Global corporations view India as one of the key markets for the source of future growth. India is really unique not only because it has a large population of 1.2 billion people - and rising - but also because half the population is under 25 years of age1. The growth in India’s consumer market will be primarily driven by a favourable population composition and rising disposable incomes.
Economists agree that in India the huge middle class is a more-than-promising market. Yet it is difficult to define and evaluate its size with any degree of precision: depending on the criteria used, this market varies between 100 and 300 million people2. Furthermore, the term "middle class" covers both those who earn enough to meet their basic needs and can occasionally afford extras, and the tens of millions of Indians with assets comparable to the middle class in the Western sense.
Accordingly, in this country the size of a continent there is not one middle class but several middle classes with very different needs and expectations. An attorney from Mumbai is not looking for the same thing as a wealthy farmer from the Punjab or a computer programmer from Bangalore. Not to mention the expectations of the new millionaire consumers whose numbers are also increasing yearly.
Yet, one fact is clear: annual per capita income tripled between 2001 and 2010 and should more than triple again by 20202, when 80% of Indian households will earn over US$ 5,000 annually and will be able to satisfy their new needs.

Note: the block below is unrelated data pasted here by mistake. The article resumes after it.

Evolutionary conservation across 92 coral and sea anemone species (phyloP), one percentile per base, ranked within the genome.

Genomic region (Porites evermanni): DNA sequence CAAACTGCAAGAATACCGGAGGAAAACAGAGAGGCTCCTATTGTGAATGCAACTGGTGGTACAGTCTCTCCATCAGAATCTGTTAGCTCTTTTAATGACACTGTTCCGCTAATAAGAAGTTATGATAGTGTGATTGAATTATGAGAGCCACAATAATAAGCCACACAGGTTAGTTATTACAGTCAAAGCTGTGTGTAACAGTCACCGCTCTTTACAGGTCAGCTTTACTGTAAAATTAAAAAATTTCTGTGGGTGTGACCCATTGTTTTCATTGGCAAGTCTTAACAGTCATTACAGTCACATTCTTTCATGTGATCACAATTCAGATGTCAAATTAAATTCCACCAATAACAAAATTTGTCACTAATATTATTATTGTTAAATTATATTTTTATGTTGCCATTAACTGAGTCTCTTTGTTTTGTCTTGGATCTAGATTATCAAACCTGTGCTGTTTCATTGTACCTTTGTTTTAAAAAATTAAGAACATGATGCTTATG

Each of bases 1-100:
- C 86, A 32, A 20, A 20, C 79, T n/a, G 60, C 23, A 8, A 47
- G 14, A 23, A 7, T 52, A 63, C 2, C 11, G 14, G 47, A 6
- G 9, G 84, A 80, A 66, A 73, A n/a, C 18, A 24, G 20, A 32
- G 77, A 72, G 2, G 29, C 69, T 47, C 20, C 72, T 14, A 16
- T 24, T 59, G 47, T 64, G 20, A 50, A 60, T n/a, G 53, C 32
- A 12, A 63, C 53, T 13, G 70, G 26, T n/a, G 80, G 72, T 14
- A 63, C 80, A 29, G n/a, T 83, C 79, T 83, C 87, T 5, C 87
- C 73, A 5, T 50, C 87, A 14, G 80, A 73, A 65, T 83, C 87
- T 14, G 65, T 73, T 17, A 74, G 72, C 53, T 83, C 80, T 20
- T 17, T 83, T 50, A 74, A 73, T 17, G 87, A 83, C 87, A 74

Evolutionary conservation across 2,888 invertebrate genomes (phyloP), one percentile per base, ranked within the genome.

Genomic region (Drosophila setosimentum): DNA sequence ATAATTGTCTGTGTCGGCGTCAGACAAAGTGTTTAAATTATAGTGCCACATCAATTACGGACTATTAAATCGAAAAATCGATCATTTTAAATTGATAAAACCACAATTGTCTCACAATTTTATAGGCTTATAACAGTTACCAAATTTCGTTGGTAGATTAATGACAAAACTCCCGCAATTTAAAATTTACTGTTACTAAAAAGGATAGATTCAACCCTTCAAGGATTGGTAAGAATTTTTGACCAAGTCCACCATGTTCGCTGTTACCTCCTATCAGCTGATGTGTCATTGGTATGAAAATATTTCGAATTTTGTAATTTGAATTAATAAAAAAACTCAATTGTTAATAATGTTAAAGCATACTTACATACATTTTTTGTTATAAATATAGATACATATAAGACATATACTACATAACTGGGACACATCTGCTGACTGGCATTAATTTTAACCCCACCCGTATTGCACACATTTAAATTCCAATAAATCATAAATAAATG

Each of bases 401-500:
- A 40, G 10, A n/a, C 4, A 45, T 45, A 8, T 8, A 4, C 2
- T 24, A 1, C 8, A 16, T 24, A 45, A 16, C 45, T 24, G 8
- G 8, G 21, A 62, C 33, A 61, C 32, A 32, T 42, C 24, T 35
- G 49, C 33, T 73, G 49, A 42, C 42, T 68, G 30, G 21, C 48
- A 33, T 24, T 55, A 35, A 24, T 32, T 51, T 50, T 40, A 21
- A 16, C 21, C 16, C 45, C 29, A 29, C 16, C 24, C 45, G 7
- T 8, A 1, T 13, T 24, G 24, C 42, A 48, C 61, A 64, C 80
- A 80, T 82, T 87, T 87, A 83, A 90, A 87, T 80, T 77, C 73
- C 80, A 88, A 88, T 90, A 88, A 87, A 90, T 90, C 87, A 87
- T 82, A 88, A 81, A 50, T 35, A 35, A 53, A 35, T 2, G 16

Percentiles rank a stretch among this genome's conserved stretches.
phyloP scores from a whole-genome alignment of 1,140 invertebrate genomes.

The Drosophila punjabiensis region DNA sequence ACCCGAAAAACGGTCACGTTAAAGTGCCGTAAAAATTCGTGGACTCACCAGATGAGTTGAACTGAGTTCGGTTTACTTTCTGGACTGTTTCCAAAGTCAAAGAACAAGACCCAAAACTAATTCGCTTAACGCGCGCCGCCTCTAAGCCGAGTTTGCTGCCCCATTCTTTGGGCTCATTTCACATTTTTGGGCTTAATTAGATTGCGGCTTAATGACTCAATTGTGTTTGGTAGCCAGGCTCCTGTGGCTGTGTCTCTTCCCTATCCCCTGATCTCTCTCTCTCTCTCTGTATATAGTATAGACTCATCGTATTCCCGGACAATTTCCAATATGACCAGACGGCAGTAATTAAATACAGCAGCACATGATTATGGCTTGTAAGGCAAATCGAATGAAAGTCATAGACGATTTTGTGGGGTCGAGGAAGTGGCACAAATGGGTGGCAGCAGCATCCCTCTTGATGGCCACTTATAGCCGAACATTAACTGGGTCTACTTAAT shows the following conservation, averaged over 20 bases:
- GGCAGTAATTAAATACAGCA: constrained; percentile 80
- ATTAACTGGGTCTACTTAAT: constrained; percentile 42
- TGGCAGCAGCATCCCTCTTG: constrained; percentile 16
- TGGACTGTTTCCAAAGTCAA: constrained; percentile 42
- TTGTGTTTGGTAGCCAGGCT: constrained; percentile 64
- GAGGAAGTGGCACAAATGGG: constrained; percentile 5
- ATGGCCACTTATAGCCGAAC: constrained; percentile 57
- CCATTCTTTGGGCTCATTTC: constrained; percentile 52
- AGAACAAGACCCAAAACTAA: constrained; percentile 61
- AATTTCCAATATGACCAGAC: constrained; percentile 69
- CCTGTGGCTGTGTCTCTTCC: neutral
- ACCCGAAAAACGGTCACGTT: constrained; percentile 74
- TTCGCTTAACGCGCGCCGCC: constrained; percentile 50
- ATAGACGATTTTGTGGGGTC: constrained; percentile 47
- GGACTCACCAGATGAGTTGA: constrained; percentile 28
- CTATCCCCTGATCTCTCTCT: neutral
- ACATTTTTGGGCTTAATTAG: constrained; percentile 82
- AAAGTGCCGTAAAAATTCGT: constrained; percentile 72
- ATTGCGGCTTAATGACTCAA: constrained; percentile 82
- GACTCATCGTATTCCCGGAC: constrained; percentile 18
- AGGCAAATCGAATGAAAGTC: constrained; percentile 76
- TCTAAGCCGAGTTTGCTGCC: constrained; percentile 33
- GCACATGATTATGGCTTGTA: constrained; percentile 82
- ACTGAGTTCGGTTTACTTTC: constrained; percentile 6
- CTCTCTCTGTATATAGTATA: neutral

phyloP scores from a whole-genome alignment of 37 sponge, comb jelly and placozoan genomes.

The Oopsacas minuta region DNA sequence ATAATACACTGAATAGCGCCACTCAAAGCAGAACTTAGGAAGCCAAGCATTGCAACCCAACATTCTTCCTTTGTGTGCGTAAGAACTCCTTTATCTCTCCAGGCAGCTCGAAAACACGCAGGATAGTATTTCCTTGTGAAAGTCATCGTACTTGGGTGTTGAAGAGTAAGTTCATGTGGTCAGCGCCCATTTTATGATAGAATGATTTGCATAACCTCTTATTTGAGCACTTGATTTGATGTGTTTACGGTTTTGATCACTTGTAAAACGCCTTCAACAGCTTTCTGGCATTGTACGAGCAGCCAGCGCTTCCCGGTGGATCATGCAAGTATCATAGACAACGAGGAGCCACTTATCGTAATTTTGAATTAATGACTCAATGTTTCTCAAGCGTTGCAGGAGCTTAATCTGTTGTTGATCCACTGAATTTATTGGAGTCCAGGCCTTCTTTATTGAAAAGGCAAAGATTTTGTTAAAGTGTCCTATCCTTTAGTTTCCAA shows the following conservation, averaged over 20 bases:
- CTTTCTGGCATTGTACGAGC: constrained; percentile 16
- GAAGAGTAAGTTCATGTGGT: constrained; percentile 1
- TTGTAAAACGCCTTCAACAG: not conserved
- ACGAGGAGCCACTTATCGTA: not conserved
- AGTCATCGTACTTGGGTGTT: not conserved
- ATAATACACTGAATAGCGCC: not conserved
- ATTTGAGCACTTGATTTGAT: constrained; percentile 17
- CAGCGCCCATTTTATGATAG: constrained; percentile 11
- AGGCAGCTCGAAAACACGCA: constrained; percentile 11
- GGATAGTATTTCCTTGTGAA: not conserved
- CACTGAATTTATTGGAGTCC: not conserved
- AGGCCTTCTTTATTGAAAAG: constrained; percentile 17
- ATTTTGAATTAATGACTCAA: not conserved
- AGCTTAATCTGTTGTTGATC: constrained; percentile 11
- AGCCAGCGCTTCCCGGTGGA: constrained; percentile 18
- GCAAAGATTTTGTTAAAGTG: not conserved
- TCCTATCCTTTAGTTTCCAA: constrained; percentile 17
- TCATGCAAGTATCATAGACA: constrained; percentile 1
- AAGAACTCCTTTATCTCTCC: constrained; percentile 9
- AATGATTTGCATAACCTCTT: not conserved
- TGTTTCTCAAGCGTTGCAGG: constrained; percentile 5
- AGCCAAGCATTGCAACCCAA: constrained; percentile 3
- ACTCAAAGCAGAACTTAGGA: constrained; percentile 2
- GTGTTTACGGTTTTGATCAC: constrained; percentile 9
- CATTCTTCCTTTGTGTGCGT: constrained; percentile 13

1 Source: Goldman Sachs, A view from India, 2012
2 Source: Motilal Oswal Research
Global Source : Rapid-Growth Markets Forecast, Ernst & Young, July 2012
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1/ Despite talk of a slowing Indian economy, small-town shoppers are starting to splurge.
Sheltered by government subsidies, good monsoons, high land prices and a low reliance on credit, rural incomes were up by 12% last year and have been growing more rapidly than urban ones since 2008 according to brokers Kotak Institutional Equities.
2/ The Indian middle class is defined by a system of 12 socio economic classes (SEC) from A1 to E3 (each letter has 3 levels).
This system results from the crossing of education with the number of durable objects owned by each household (color TV, refrigerator, washing machine …) and possession of agricultural lands. To give an idea of the corresponding income level, the middle classes begin at A2 for the highest and stop at B2.
In terms of income per household:
- A monthly income of 30 000 to 40 000 rupees corresponds to SEC B1/B2 (approximately 461 to 615 euros)
- A monthly income of 40 000 to 50 000 rupees is the SEC A2/A3 (approximately 615 to 769 euro)
3/ “The typical consumption cycle always begins with cosmetics, then watches, leather goods, and jewellery before fashion or travel”
Senior Partner and Managing Director of Boston Consulting Group
“La Chine, pays du bonheur des géants du luxe pour encore au moins cinq ans”
[China, heaven for the luxury giants for at least five more years]
17 May 2012